Georgian Bay Forever’s Tackling Plastic Pollution Webinar Series is a collection of webinars aimed at raising awareness about the abundance of plastic litter entering our local and global waterways and providing ways for individuals like you to help reduce its build-up in the environment. We will be speaking about how plastic woven into our clothing ends up in our water, how recycling in its current state is not enough, and the effects to our water environment of not doing more to curb plastic waste. Each webinar will end with alternatives you can implement in your life and descriptions of programs GBF has put in place to combat each issue.
COMPLETED: Plastic Waters: Thursday August 26th at 12 pm
The final webinar of Tackling Plastic Pollution webinar series will focus on the impact of plastics once they reach the open environment, specifically waterways. 29 kilotonnes of plastic waste is estimated to be littered into the Canadian environment annually. An astonishing 10 million kilograms of plastic are estimated to enter the Great Lakes [Hoffman, et.al]. How does it get there? Where does it go? What are its effects on local organisms? This webinar will cover those questions and will conclude with how GBF’s Diversion 2.0 program aims to trap some of that litter, and quantify it, so that the data can inform policy makers to stop plastic pollution at its sources.
COMPLETED. The Effects of Wearing Plastic: Wednesday July 7th
The 2020 Preferred Fiber and Materials Market Report reveals that global fiber production has doubled in the last 20 years. It reached a record amount of 111 million metric tons of fiber produced in 2019. Globally dominating the fiber industry are synthetic polyester, spun polyester fibers that are essentially plastic. In this first webinar, we will explore synthetic, natural, and semi-synthetic fibers and their impacts on environmental and human health. We will also speak about the Divert and Capture project headed by GBF to capture fibres in your washing machine, and some tips you can do to reduce fiber pollution.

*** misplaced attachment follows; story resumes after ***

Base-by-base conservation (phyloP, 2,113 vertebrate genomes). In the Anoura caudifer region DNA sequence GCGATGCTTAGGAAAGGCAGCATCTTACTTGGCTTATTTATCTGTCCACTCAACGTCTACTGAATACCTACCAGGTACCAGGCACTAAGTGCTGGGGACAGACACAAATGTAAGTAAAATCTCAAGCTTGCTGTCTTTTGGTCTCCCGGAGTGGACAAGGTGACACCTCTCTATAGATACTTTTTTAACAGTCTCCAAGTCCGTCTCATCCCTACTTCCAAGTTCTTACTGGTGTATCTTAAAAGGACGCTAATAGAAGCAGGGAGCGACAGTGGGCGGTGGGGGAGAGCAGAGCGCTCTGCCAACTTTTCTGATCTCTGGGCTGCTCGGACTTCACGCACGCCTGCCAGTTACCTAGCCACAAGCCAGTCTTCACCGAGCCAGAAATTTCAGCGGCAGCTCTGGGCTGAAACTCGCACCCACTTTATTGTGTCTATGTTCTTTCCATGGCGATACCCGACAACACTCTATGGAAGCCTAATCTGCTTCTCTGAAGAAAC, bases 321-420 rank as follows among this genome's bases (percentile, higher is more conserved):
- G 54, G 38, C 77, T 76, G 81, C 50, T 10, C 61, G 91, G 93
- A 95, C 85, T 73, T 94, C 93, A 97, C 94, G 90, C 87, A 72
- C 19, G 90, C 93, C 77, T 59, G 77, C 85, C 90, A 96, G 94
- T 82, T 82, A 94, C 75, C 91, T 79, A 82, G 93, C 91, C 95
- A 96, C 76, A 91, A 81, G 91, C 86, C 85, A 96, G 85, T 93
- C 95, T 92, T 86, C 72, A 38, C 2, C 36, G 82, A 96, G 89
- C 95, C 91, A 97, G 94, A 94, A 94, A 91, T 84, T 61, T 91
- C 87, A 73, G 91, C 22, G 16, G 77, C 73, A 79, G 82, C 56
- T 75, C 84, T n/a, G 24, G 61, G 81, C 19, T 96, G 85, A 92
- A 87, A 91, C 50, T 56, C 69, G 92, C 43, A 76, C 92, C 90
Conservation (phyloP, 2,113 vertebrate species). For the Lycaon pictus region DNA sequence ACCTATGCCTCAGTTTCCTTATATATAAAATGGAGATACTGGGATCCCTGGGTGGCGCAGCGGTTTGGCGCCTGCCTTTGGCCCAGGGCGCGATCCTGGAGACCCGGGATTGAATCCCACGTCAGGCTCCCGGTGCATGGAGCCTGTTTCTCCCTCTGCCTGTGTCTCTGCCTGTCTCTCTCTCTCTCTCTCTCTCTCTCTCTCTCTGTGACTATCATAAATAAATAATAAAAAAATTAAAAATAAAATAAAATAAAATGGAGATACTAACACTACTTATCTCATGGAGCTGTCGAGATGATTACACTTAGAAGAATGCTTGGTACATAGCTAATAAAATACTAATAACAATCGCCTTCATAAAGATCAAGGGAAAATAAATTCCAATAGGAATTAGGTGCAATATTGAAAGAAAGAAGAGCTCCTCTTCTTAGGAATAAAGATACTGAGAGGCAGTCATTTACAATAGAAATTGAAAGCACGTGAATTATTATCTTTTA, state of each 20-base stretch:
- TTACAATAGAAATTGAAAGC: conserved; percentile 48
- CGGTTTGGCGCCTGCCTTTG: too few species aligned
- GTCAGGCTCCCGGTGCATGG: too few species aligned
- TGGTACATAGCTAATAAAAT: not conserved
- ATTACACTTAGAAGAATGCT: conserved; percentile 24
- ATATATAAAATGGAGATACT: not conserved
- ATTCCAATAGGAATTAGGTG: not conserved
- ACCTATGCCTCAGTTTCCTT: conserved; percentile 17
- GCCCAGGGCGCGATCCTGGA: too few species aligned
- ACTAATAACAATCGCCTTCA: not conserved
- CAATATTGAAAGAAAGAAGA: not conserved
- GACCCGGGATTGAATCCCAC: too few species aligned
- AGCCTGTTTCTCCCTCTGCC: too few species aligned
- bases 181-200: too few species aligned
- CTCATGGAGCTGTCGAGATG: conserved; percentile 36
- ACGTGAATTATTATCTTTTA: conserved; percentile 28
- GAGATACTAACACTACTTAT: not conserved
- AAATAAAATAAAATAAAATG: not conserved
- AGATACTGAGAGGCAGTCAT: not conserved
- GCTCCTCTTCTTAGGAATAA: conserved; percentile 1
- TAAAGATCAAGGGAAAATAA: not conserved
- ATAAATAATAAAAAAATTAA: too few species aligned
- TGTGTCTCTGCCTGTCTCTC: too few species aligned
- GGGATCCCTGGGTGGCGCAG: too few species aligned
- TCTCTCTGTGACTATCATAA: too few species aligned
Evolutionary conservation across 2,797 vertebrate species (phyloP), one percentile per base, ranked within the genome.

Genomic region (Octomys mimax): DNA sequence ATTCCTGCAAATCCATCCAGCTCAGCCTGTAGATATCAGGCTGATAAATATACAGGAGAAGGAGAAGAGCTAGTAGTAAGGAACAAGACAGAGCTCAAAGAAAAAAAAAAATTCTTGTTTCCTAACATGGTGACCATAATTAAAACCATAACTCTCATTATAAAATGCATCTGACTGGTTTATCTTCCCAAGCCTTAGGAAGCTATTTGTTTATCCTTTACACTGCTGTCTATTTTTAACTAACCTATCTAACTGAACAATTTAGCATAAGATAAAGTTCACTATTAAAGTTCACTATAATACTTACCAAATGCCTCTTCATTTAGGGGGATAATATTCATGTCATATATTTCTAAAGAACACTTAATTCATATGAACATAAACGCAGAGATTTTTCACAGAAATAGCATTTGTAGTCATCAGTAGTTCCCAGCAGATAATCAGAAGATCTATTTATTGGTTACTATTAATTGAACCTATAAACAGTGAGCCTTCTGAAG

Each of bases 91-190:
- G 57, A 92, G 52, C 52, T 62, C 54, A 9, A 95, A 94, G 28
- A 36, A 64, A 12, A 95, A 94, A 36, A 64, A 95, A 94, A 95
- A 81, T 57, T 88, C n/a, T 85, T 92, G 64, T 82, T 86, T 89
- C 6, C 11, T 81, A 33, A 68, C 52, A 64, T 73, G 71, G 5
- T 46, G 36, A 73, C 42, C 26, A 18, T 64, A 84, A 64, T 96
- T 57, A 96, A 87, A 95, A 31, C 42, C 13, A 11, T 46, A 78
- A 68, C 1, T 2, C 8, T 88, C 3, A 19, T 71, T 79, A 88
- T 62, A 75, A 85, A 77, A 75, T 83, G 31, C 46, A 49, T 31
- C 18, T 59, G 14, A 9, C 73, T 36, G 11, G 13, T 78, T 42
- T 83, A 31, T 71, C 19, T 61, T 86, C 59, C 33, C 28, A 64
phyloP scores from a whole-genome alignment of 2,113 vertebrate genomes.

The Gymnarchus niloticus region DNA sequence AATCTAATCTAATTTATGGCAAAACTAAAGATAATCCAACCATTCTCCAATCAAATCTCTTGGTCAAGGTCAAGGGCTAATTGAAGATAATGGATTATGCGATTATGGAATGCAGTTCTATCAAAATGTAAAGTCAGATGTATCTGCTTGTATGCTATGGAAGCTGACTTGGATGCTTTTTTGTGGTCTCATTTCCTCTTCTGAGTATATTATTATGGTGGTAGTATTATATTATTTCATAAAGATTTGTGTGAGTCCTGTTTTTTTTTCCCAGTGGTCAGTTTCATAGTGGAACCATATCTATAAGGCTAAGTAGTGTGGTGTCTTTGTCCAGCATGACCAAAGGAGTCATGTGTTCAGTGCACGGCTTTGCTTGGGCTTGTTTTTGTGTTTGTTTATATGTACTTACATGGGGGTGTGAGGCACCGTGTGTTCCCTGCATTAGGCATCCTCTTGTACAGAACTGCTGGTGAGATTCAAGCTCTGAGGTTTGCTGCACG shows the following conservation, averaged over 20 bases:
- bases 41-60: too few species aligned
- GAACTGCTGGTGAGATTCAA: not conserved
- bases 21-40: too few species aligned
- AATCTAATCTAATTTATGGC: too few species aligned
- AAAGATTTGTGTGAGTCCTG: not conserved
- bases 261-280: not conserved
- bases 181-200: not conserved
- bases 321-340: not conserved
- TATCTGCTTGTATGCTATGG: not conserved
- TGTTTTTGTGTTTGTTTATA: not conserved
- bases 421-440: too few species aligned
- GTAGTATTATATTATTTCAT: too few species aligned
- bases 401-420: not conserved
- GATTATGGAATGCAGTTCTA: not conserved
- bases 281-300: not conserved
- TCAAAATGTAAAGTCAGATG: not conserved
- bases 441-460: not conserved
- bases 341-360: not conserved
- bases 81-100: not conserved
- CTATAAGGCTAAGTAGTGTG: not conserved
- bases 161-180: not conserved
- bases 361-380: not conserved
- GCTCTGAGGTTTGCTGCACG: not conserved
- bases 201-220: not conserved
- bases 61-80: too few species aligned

COMPLETED: Is Recycling Plastic Working? Thursday July 29th at 12 pm
Since mass-production began in the early 1900s, the use of plastic has spread to different fields from medicine to electronic manufacturers to restaurant chains. In Canada, domestic demand for plastic is about 4,667 kilotonnes annually, while on a national basis only about 9% of plastic thrown out ends up getting recycled. This can’t go on. What can be done about it? In 2018, the Canadian government joined the Ocean Plastics Charter that is working with businesses, international organizations, and other countries to ensure plastics are designed for reuse and recycling. How can we get there? This second installment will focus on the types of recyclable plastics, on the different recycling processes, the status of recycling with a focus to Ontario, and what is being done to change how much plastic goes to harder-to-find landfills and litters the environment. We will also be going over strategies you can use to support initiatives around more sustainable approaches to plastic production, use, and management.
About the Speakers
Georgian Bay Forever's Plastic Pollution Staff EMMA CHRISTENSEN: 3rd year at Dalhousie University studying Environmental Sustainability and International Development with a minor in Geography. BRONWYN KIRBY: An Environmental Sustainability and Environmental Technology student with a specialization in ecosystem management at Lakehead University. KERRI LYNCH: 3rd year biology student out of Queen’s university, focusing on animal physiology and ecological systems. SOFIE OHRLING: 2nd year biology student at the University of Victoria. Georgian Bay Forever's Diversion 2.0 Coordinator NICOLE DIMOND - Nicole manages the Diversion 2.0 Program for Georgian Bay Forever. She has a Bachelor of Science in Conservation Biology from SUNY College of Environmental Science and Forestry and a Master of Environmental Science from the University of Toronto. Georgian Bay Forever's Divert and Capture Coordinator BROOKE HARRISON - The previous GBF Project Coordinator for Phragmites Eradication for the Health of our Water and Wetlands, and currently the Coordinator for Divert & Capture: The Fight to Keep Microplastics out of our Water. Brooke has a Bachelor of Science in Environmental and Earth Sciences from Trent University, previously working at the Bruce Peninsula Biosphere Association before starting at GBF in 2019. She calls Tobermory home.